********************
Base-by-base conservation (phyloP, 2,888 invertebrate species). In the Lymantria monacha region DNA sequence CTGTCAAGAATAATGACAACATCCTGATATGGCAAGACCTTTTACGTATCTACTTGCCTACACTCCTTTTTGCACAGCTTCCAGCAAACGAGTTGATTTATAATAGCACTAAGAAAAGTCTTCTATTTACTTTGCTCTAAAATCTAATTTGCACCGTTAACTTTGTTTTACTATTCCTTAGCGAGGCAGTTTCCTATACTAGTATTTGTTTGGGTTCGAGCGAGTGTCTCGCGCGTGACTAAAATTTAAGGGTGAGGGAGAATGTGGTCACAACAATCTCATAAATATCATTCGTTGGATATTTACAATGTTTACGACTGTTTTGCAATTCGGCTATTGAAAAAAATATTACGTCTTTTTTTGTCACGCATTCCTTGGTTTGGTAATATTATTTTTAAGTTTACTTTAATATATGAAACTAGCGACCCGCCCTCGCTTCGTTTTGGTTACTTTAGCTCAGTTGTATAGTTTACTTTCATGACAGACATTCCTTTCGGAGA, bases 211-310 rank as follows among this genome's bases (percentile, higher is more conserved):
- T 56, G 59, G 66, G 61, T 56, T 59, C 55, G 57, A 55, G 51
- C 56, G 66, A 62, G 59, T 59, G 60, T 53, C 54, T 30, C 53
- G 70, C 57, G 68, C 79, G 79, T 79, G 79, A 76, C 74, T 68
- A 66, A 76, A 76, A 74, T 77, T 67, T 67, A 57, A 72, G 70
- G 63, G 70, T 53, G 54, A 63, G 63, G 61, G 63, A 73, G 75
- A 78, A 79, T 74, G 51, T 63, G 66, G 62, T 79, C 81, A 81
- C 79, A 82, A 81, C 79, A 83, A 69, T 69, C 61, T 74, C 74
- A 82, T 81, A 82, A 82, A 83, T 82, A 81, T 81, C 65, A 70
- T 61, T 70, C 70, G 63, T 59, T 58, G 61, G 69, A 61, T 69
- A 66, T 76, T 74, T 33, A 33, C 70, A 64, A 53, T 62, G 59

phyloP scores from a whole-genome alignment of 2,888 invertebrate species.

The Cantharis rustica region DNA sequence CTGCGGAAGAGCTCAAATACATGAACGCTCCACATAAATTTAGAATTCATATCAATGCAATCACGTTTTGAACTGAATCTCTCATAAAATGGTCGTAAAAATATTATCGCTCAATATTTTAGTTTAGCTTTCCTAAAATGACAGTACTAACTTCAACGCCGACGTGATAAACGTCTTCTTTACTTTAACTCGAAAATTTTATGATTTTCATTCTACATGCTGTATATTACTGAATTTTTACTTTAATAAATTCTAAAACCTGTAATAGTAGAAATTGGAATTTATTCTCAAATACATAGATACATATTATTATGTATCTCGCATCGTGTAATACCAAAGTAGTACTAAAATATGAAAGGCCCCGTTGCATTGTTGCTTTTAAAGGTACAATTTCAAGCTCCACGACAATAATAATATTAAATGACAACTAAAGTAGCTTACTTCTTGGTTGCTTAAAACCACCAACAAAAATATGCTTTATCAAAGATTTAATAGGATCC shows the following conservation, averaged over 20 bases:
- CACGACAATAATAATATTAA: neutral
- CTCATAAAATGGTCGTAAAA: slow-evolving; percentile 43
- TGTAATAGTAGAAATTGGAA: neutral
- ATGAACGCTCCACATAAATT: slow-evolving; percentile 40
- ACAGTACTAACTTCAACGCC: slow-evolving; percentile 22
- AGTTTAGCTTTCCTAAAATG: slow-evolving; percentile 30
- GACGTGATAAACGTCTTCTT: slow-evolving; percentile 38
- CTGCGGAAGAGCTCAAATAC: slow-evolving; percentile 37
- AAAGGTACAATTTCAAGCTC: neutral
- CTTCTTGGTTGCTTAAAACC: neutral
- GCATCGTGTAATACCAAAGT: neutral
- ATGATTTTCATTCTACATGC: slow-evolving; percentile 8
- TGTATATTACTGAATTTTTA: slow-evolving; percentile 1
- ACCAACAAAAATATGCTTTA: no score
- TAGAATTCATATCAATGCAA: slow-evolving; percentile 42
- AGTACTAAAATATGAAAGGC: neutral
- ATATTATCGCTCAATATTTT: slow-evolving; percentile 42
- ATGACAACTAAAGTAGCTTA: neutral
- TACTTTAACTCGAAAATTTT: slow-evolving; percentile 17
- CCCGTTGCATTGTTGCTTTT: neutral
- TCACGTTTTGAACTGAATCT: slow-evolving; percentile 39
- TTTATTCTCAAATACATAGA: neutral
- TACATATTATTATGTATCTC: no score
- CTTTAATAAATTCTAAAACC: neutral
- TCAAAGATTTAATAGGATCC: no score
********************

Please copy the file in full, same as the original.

Base-by-base conservation (phyloP, 2,888 invertebrate species). In the Lymantria monacha region DNA sequence CTGTCAAGAATAATGACAACATCCTGATATGGCAAGACCTTTTACGTATCTACTTGCCTACACTCCTTTTTGCACAGCTTCCAGCAAACGAGTTGATTTATAATAGCACTAAGAAAAGTCTTCTATTTACTTTGCTCTAAAATCTAATTTGCACCGTTAACTTTGTTTTACTATTCCTTAGCGAGGCAGTTTCCTATACTAGTATTTGTTTGGGTTCGAGCGAGTGTCTCGCGCGTGACTAAAATTTAAGGGTGAGGGAGAATGTGGTCACAACAATCTCATAAATATCATTCGTTGGATATTTACAATGTTTACGACTGTTTTGCAATTCGGCTATTGAAAAAAATATTACGTCTTTTTTTGTCACGCATTCCTTGGTTTGGTAATATTATTTTTAAGTTTACTTTAATATATGAAACTAGCGACCCGCCCTCGCTTCGTTTTGGTTACTTTAGCTCAGTTGTATAGTTTACTTTCATGACAGACATTCCTTTCGGAGA, bases 211-310 rank as follows among this genome's bases (percentile, higher is more conserved):
- T 56, G 59, G 66, G 61, T 56, T 59, C 55, G 57, A 55, G 51
- C 56, G 66, A 62, G 59, T 59, G 60, T 53, C 54, T 30, C 53
- G 70, C 57, G 68, C 79, G 79, T 79, G 79, A 76, C 74, T 68
- A 66, A 76, A 76, A 74, T 77, T 67, T 67, A 57, A 72, G 70
- G 63, G 70, T 53, G 54, A 63, G 63, G 61, G 63, A 73, G 75
- A 78, A 79, T 74, G 51, T 63, G 66, G 62, T 79, C 81, A 81
- C 79, A 82, A 81, C 79, A 83, A 69, T 69, C 61, T 74, C 74
- A 82, T 81, A 82, A 82, A 83, T 82, A 81, T 81, C 65, A 70
- T 61, T 70, C 70, G 63, T 59, T 58, G 61, G 69, A 61, T 69
- A 66, T 76, T 74, T 33, A 33, C 70, A 64, A 53, T 62, G 59

phyloP scores from a whole-genome alignment of 2,888 invertebrate species.

The Cantharis rustica region DNA sequence CTGCGGAAGAGCTCAAATACATGAACGCTCCACATAAATTTAGAATTCATATCAATGCAATCACGTTTTGAACTGAATCTCTCATAAAATGGTCGTAAAAATATTATCGCTCAATATTTTAGTTTAGCTTTCCTAAAATGACAGTACTAACTTCAACGCCGACGTGATAAACGTCTTCTTTACTTTAACTCGAAAATTTTATGATTTTCATTCTACATGCTGTATATTACTGAATTTTTACTTTAATAAATTCTAAAACCTGTAATAGTAGAAATTGGAATTTATTCTCAAATACATAGATACATATTATTATGTATCTCGCATCGTGTAATACCAAAGTAGTACTAAAATATGAAAGGCCCCGTTGCATTGTTGCTTTTAAAGGTACAATTTCAAGCTCCACGACAATAATAATATTAAATGACAACTAAAGTAGCTTACTTCTTGGTTGCTTAAAACCACCAACAAAAATATGCTTTATCAAAGATTTAATAGGATCC shows the following conservation, averaged over 20 bases:
- CACGACAATAATAATATTAA: neutral
- CTCATAAAATGGTCGTAAAA: slow-evolving; percentile 43
- TGTAATAGTAGAAATTGGAA: neutral
- ATGAACGCTCCACATAAATT: slow-evolving; percentile 40
- ACAGTACTAACTTCAACGCC: slow-evolving; percentile 22
- AGTTTAGCTTTCCTAAAATG: slow-evolving; percentile 30
- GACGTGATAAACGTCTTCTT: slow-evolving; percentile 38
- CTGCGGAAGAGCTCAAATAC: slow-evolving; percentile 37
- AAAGGTACAATTTCAAGCTC: neutral
- CTTCTTGGTTGCTTAAAACC: neutral
- GCATCGTGTAATACCAAAGT: neutral
- ATGATTTTCATTCTACATGC: slow-evolving; percentile 8
- TGTATATTACTGAATTTTTA: slow-evolving; percentile 1
- ACCAACAAAAATATGCTTTA: no score
- TAGAATTCATATCAATGCAA: slow-evolving; percentile 42
- AGTACTAAAATATGAAAGGC: neutral
- ATATTATCGCTCAATATTTT: slow-evolving; percentile 42
- ATGACAACTAAAGTAGCTTA: neutral
- TACTTTAACTCGAAAATTTT: slow-evolving; percentile 17
- CCCGTTGCATTGTTGCTTTT: neutral
- TCACGTTTTGAACTGAATCT: slow-evolving; percentile 39
- TTTATTCTCAAATACATAGA: neutral
- TACATATTATTATGTATCTC: no score
- CTTTAATAAATTCTAAAACC: neutral
- TCAAAGATTTAATAGGATCC: no score